Jul 28, 2016

Former 2015 NL Champion Mets Mets Utility Player: John Mayberry Jr. (2015)

John Claiborn Mayberry Jr. was born December 21st 1983 in Kansas City, Missouri. He is the son of former MLB slugger; John Mayberry Sr. The six foot six inch right hand hitting outfielder attended local high school & then went to Stanford University.

He was a star player both in high school & at Stanford where he got to the College World Series as a freshman. He also played for Team USA in 2004 winning the University Championship.

He was drafted in the first round (the 19th pick overall) by the Texas Rangers in 2005. He proved to labeled a slugger early on as he hit 21 HRs at A ball in 2006. In 2007 he totaled 30 HRs between A ball plus Bakersfield & AA Frisco.

In 2008 he was traded to the Philadelphia Phillies organization for Greg Golson. He got to the AAA level, hitting 16 HRs with 30 doubles at Lehigh Valley.

He debuted with the Phillies in 2009 hitting a three run HR against the AL New York team, in his first game. That day the FOX cameras wrongly identified a man in the stands as his father, Mayberry Sr. John Jr. got a kick out of the whole mistaken identity thing.

He got into 39 games, hitting 4 HRs with 8 RBIs in 57 at bats. He got in just 11 games the next year, spending most of the year at Lehigh Valley hitting 15 HRs but striking out 111 times. In 2011 he got into 104 games becoming a big part of the Phillie line up, hitting 15 HRs with 17 doubles batting .273 for the first place Phils.

Trivia: That year Mayberry made headlines when he tried to use his agent to get a date with  Bronx born, Albanian actress; Antoinette Nikprelaj, who played a mermaid in the Pirates of the Caribbean movie. What he & the agent did not know was that she was married and had a daughter.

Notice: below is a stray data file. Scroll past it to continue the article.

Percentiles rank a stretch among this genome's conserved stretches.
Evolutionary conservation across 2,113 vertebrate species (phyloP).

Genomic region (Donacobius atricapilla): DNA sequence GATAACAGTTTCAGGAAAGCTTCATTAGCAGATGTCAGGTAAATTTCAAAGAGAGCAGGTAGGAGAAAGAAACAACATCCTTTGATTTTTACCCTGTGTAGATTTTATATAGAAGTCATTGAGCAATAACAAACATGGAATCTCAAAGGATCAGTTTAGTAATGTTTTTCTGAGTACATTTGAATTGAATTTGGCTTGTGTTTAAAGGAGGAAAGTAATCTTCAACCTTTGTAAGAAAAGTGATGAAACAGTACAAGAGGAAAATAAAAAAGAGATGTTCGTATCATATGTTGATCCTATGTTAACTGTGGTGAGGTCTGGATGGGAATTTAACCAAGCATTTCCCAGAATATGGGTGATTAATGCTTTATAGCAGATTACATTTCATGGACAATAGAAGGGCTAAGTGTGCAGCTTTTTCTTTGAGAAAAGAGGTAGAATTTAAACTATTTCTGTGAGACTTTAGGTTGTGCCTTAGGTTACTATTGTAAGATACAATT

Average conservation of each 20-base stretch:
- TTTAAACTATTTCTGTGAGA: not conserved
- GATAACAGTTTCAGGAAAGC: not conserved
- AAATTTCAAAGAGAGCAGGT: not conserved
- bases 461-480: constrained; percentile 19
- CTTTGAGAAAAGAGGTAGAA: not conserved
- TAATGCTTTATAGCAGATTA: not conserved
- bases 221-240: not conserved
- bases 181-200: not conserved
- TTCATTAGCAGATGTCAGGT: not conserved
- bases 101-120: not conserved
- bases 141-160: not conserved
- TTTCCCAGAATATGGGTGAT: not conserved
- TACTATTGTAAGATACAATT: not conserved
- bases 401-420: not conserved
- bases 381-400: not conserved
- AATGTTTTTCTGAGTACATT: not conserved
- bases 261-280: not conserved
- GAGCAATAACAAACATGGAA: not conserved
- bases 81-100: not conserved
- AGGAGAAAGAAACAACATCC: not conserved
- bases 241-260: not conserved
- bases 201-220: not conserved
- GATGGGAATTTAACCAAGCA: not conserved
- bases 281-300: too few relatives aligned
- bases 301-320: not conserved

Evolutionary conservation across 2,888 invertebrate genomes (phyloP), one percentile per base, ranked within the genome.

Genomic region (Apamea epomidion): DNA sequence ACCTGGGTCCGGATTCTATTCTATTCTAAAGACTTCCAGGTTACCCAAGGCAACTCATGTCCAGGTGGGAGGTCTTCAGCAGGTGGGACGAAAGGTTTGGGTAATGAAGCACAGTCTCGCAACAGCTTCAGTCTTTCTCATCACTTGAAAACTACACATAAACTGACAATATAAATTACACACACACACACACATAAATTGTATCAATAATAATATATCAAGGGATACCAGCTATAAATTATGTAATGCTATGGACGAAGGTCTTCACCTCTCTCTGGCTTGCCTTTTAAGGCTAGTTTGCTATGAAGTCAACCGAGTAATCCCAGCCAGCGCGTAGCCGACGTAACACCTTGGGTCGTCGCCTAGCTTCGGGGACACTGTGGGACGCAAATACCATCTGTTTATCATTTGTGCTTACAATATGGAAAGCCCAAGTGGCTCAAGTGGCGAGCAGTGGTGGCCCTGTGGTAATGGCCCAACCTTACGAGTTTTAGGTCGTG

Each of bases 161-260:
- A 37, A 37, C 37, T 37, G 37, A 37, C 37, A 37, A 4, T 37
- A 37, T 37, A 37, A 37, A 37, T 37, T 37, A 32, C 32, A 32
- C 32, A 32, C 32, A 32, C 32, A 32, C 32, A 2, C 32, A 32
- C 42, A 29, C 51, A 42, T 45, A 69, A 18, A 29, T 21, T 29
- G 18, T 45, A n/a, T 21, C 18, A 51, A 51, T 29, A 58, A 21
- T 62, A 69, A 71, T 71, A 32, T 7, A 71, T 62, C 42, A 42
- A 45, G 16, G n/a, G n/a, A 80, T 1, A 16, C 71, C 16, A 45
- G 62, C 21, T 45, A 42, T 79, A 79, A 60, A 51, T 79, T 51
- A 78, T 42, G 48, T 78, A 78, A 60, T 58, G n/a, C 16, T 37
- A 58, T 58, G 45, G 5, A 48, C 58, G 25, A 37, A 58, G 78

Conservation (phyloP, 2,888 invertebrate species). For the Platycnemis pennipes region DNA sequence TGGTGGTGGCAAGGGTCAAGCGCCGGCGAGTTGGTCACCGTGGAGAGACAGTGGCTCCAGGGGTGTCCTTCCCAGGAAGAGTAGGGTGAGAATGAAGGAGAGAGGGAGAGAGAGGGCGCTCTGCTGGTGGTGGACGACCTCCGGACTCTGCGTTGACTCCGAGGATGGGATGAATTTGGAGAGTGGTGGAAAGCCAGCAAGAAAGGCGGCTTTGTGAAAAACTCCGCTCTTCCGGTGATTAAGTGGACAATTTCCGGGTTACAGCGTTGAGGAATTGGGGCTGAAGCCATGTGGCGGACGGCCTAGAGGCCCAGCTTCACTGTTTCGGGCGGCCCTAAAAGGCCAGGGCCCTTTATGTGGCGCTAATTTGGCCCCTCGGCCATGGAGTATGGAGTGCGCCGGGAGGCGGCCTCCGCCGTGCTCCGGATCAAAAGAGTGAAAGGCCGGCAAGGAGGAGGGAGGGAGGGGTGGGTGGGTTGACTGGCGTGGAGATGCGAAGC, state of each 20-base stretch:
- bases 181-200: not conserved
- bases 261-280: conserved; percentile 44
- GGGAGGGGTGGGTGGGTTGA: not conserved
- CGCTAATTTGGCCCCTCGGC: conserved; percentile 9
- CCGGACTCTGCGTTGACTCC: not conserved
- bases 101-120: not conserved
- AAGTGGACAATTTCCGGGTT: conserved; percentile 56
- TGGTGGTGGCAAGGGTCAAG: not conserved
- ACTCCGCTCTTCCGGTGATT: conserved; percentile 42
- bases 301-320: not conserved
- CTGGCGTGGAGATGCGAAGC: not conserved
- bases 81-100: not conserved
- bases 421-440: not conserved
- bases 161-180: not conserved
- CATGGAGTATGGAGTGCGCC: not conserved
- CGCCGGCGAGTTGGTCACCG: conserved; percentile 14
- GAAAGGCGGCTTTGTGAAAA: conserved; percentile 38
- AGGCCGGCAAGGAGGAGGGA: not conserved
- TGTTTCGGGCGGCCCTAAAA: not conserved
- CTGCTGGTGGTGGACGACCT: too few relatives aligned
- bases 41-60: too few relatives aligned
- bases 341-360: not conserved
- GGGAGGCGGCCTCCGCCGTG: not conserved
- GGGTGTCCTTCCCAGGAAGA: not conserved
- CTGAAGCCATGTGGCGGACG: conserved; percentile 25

In 2012 he saw action in 149 games, hitting 14 HRs with career highs in doubles (24) & hits (108) batting .245. He struck out 111 times that season & 90 times the next year in 353 at bats. 2013 was his last year as a regular utility man, as he fell to a .227 average with 11 HRs.

On June 4th 2013, he became the first player in 25 years to hit two extra inning HRs in a game. In the bottom of the 10th, with the Phillies trailing the Miami Marlins, 3-2, he hit a HR to tie the game. Then in the 11th, he came up against Edgar Olmos with the bases loaded and homered for a walk off grand slam. No player had ever hit two extra inning HRs with one being a grand slam.

In 2014 he was traded from the lowly Phillies to the Toronto Blue Jays for a minor leaguer. There he played just 15 games batting .208 & was let go to free agency.

In the off season he was signed by the New York Mets. Mayberry would be used by Manager Terry Collins at first base, the outfield & as a pinch hitter. He made his Mets debut on Opening Day, going 0-1 as a pinch hitter in the 3-1 win in Washington. On April 10th he got his first start & hit his first Mets HR a solo shot in a 5-3 Mets loss to the Braves in Atlanta.

Over the next month he was in a major drought seeing his average fall to .103. Then on May 14th he had an two run single at Wrigley Field. On May 18th he had his biggest Mets hit, it came as a pinch hitter in the bottom of the 14th inning of a 1-1 tie with the St. Louis Cards at Citi Field. Mayberry singled home the winning run as Eric Campbell scored the walk off run.

June seemed to be better for Mayberry as he had a big four hit day in Arizona, driving in two of the Mets six runs, including his second HR of the season in the 6-2 win. That week he saw his average climb back up over .200 as well. On June 12th he hit a two run HR helping Bartolo Colon beat the Atlanta Braves 5-3 at Citi Field.

At the end of July Mayberry was hitting .164 with 3 HRs 9 RBIs & was designated for assignment.

After his release from the Mets he was signed but released by the Chicago White Sox & Detroit Tigers. In his seven year career he played in 574 games batting .235 with  326 hits 56 HRs 83 doubles 180 RBIs  & 172 runs scored. He played 404 outfield games 75 games at First base & 5 games as a DH.

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